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    The New Normal in American Electoral Politics

    "African-American/women/Hispanic/youth" is now an official voting bloc.

    By Joe Kefauver, Align Public Strategies

    It has been interesting to watch the pundits holding court for the last month over why the election turned out the way it did. Did the President and his team have a better message, a better candidate, a better ground game? Was it the Hispanic vote, the women's vote or young people? Was it Hurricane Sandy? Was it voter fraud?

    Certainly, historians will dissect this election for years to come, but small business owners and especially convenience store operators would be better off focusing less on what already happened and more on what is about to face them. Besides the tangible impacts from health care, taxes and spending -- and potentially immigration reform -- there are some less obvious election outcomes that may have significant ramifications on small business owners for decades to come.

    In 2008, President Barack Obama was able to put together a rather non-traditional coalition that was too overwhelming for the McCain campaign to overcome. Obama over-performed with regard to traditional democratic or democratic-leaning constituencies, such as African-Americans and women, and made gains with Hispanic voters and independents. But he also added an overwhelming majority of young people, especially those new voters participating in the process for the first time. This diverse cross-section of America was drawn to the campaign of a "transformational" candidate with a message of hope and change.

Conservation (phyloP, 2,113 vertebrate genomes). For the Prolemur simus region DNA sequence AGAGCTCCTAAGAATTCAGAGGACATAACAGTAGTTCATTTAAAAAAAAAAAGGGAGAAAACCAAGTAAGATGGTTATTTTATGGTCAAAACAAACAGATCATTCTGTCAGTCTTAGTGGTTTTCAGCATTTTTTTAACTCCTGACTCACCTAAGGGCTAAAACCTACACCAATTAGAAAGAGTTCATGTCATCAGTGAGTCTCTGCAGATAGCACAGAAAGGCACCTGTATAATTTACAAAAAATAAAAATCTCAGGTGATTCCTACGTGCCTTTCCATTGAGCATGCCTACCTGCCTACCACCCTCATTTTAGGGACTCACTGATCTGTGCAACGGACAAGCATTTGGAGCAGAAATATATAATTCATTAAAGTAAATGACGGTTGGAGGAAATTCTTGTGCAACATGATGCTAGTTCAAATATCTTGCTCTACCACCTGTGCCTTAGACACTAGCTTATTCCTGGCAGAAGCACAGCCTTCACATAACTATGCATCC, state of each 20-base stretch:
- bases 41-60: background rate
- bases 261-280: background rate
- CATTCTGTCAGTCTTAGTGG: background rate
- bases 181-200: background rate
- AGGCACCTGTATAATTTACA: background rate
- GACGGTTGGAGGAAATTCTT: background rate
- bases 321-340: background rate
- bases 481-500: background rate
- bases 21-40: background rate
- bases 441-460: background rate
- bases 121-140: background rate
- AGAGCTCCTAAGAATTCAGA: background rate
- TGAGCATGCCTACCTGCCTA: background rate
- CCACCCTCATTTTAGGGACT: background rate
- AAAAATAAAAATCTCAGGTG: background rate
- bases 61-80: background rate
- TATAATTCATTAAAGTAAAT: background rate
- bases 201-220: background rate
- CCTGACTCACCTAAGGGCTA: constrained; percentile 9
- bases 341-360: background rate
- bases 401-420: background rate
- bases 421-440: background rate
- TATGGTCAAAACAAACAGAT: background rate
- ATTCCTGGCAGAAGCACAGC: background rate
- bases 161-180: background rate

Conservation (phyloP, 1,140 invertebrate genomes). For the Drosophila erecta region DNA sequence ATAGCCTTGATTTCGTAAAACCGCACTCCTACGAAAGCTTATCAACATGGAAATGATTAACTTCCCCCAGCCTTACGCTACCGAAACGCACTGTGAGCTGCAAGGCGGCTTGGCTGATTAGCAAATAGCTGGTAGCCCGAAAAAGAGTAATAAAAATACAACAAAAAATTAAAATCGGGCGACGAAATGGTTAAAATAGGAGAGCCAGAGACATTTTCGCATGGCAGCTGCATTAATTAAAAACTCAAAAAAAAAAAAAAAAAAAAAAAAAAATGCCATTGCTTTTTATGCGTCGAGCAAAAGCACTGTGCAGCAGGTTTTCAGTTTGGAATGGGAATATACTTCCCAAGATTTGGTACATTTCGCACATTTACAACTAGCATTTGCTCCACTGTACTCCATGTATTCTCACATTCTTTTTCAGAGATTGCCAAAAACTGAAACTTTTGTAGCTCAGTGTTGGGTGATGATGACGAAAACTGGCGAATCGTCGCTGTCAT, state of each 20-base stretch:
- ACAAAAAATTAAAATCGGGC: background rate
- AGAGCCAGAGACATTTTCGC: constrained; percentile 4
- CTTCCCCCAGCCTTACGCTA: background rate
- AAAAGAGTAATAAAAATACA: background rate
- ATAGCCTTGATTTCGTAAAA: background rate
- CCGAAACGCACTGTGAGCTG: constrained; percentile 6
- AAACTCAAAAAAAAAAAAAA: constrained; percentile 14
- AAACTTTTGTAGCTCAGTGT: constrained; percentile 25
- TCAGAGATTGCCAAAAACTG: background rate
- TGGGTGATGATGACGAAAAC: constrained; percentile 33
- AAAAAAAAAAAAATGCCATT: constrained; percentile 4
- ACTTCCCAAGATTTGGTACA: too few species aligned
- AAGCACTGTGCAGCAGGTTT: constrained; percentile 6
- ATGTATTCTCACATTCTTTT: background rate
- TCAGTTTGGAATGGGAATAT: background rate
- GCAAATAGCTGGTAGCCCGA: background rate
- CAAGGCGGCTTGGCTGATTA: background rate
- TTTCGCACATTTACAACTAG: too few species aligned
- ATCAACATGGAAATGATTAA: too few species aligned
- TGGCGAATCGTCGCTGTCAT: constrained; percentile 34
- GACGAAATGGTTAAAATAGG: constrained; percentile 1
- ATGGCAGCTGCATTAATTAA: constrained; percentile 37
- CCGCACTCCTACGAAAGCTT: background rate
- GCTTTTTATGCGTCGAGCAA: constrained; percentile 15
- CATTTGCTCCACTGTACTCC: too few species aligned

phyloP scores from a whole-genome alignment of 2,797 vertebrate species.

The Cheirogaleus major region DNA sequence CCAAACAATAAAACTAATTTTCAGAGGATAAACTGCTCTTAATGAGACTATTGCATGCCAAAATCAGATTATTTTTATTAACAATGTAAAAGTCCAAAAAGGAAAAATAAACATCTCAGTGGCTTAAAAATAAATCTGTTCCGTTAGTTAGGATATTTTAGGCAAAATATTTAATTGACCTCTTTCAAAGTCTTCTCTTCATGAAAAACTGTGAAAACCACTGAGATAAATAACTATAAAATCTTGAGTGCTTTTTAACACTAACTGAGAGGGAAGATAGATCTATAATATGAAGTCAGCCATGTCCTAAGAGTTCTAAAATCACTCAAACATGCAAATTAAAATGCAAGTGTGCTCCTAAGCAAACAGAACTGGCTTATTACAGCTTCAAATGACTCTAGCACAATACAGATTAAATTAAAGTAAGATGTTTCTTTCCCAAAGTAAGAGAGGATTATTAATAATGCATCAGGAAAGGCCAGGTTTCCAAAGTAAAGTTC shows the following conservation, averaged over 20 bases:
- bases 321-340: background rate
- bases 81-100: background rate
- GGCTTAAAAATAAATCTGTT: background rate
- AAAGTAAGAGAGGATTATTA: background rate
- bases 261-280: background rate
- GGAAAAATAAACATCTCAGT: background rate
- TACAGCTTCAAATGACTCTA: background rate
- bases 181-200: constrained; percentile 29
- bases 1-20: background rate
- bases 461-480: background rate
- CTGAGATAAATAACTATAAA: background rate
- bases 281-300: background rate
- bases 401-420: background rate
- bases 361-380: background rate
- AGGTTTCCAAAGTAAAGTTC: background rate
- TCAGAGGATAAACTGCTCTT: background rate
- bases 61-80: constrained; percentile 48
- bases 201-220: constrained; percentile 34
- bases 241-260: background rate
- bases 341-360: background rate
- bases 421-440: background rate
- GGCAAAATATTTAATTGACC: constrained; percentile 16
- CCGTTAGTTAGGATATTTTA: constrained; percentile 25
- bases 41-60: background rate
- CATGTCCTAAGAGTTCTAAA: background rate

While this coalition came together impressively for one day in November 2008, most Republicans (and likely, very few Democrats) thought they had seen the birth of a new voting bloc that could impact elections for years to come. In fact, the President was barely a year into his term when the headlines became full of stories about the disenchantment of young voters caused by the lingering wars, the failure to break the log jam in Congress and the worsening job picture for recent college graduates. Young people were disappointed, independents were regretting their support and Hispanics were frustrated with the lack of any real progress on immigration. Furthermore, polling in the months leading up to the 2012 election showed Gov. Mitt Romney even, or in some cases, ahead with women and independents, and young people were nowhere to be found.

    Alas, on Nov. 6, to the surprise of most pundits, the polling did not materialize into votes for Romney. The same coalition reunited again around the Obama table, stronger than ever. More simply put: Ladies and gentleman of the jury, "African-American/women/Hispanic/youth" is now an official voting bloc in American presidential politics.